Brian Sweigman
Brian is an associate lawyer at Goldstein, Rosen & Rassos LLP, a boutique full-service law firm located in Toronto. He received his Canadian J.D. from the University of Windsor and his American J.D. from the University of Detroit Mercy. Brian was called to the Bar in Ontario in 2011.
Brian is a member of the Estate Planning Council of Toronto. He is also a member of the Ontario Bar Association’s Trusts and Estates Law Practice Section. Brian regularly contributes to the GRR Law Report, a publication featuring legal news, updates and commentary. He also actively posts in the GRR Blog.

Brian’s practice focuses on Wills & Estates, helping his clients with drafting wills, estate planning and completing corporate and real estate transactions. He has participated in a variety of transactions, including asset purchase agreements, and provides advice and assistance to companies with respect to ongoing corporate law obligations. As well, Brian has assisted in the development of comprehensive estate plans for clients and has completed real estate purchases and sales.

Brian is also an active member of the community, writing for Product Magazine, a Toronto publication featuring articles and unique photography about Toronto culture, and volunteering for the United Jewish Appeal. He is passionate about sports, playing and coaching baseball and soccer, as well as competing in local tournaments and charity competitions including the Terry Fox Run, Tough Mudder and Pitch for Israel.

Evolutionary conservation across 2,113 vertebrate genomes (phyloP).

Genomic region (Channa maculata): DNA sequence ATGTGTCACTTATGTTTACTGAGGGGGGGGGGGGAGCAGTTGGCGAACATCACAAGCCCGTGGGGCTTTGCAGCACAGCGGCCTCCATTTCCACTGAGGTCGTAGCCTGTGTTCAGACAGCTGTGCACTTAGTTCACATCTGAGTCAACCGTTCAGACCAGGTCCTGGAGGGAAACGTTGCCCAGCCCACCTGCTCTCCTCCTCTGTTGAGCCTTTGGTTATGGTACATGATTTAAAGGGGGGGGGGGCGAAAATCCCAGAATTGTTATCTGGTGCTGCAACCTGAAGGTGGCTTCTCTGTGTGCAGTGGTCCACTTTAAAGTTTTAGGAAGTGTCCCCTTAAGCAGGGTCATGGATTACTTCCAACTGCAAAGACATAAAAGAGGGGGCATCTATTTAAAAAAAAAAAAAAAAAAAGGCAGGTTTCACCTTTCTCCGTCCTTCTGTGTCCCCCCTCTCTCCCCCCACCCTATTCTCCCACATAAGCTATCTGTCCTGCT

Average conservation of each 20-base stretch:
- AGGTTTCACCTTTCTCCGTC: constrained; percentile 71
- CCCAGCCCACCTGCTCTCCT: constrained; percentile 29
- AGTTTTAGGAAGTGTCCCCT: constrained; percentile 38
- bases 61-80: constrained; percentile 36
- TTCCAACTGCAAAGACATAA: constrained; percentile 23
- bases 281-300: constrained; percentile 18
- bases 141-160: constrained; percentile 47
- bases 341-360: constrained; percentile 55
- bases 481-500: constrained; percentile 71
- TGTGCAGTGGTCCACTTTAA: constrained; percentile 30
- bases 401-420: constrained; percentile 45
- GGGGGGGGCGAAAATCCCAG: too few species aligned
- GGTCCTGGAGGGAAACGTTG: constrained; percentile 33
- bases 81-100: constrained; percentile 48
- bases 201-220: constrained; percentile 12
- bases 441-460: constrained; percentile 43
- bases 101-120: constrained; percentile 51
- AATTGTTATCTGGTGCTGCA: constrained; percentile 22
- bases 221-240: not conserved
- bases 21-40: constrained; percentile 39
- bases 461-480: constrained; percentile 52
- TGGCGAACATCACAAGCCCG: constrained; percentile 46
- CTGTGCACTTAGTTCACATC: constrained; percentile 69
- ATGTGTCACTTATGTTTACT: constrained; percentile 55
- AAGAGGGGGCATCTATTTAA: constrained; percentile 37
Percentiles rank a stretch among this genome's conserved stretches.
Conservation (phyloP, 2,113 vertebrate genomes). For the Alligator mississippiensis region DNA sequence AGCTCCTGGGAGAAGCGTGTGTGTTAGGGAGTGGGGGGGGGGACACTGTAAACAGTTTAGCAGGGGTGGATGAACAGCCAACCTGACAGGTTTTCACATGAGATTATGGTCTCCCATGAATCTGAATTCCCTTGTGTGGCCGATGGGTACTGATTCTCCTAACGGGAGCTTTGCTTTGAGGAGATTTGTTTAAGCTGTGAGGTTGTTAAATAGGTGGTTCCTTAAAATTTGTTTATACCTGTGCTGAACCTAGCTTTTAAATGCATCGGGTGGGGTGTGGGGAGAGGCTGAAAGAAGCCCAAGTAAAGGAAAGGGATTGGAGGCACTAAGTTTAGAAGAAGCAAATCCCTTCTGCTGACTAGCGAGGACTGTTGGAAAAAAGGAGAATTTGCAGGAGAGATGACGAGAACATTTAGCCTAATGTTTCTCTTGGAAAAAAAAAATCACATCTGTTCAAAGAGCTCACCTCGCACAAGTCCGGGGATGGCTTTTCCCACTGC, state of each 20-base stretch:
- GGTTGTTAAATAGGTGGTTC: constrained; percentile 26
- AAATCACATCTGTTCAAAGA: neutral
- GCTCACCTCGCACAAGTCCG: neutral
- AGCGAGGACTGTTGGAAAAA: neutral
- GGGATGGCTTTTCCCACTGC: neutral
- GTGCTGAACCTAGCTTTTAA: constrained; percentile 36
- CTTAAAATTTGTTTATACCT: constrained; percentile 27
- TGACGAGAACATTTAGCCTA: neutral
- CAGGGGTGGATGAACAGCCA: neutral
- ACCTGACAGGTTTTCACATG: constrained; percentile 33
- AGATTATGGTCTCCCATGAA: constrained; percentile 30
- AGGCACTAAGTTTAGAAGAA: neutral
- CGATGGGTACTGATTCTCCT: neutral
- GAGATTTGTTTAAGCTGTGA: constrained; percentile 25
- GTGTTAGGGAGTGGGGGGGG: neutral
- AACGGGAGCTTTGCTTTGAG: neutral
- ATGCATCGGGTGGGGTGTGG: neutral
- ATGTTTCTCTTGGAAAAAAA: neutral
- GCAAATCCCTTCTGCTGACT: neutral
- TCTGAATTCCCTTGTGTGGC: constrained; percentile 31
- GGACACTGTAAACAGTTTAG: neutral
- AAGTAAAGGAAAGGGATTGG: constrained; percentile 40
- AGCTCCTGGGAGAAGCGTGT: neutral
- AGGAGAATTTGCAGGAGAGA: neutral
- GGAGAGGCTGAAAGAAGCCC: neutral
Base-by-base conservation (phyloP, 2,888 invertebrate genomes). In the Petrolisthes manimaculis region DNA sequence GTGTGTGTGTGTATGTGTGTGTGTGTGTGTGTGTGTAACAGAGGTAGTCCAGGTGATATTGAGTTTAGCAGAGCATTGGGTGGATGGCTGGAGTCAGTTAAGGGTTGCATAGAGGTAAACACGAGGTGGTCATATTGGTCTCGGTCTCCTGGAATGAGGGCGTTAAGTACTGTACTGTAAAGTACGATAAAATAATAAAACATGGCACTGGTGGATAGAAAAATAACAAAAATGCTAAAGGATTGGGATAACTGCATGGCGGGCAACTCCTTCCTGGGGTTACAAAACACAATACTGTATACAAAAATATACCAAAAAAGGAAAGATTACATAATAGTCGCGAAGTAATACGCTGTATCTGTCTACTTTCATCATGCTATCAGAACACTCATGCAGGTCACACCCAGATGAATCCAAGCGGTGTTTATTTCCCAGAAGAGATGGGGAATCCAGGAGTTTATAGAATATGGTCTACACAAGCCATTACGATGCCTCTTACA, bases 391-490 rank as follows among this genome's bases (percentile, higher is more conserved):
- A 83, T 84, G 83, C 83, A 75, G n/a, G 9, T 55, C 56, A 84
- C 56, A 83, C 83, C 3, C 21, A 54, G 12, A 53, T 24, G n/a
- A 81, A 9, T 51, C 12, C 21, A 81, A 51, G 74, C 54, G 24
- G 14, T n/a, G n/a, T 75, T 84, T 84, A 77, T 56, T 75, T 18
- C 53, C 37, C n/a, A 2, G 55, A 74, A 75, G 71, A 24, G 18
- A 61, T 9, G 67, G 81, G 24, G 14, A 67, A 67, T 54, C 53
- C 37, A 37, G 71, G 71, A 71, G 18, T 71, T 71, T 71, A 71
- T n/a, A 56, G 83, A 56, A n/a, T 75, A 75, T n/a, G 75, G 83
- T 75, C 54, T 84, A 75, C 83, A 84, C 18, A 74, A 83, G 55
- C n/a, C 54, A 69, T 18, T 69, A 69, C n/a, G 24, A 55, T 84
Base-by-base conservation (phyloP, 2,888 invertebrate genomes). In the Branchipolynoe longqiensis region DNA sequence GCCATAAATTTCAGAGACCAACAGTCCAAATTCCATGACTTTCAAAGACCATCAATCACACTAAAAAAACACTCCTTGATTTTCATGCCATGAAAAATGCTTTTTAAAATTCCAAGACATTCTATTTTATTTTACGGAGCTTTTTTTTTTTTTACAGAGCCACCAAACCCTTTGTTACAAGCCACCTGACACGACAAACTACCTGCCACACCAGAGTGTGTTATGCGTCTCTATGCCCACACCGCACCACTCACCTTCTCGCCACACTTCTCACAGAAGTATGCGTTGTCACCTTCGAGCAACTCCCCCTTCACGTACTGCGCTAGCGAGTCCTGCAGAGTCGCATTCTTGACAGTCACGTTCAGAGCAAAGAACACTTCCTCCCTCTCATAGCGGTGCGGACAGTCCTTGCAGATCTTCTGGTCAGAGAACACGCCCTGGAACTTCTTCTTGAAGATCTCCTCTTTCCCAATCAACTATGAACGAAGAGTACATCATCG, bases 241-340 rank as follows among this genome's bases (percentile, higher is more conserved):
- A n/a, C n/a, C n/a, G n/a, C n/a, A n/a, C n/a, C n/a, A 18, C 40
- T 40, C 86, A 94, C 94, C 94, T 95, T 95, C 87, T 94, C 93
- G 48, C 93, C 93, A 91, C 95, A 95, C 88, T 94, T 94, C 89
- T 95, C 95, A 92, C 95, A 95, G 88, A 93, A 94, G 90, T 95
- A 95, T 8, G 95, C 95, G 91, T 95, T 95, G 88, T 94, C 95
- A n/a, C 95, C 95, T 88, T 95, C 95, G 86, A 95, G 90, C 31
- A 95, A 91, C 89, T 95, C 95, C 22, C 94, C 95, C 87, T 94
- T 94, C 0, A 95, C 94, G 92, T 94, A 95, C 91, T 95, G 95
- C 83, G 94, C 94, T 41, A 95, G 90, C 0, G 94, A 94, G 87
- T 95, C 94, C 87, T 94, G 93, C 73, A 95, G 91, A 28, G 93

Blog Entries by Brian Sweigman

When You Should Write a Will

(2) Comments | Posted February 27, 2013 | 12:27 PM

The process of planning for your death and organizing your estate documents is a grim and difficult subject. As a result, estate planning often falls to the bottom of many people's priority list. However, it is essential to provide for the well-being of your family members and loved ones in...

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What Happens to Your Digital Assets When You Die?

(0) Comments | Posted February 4, 2013 | 12:03 PM

Digital Assets

In our highly technological world, individuals keep increasing amounts of private and important information electronically. As a consequence, a new category of asset never before considered in estate planning has been created: "digital assets." Digital assets are an individual's electronic possessions, including virtual property such as e-mails, digital...

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The Tax Implications of Death

(1) Comments | Posted December 20, 2012 | 5:09 PM

As Benjamin Franklin once said, "there is nothing in this world that can be certain, except for death and taxes."

This oft-quoted passage has only become more accurate over time, but perhaps missed drawing the reader's attention to the final certainty: that in the end, both death and taxes come...

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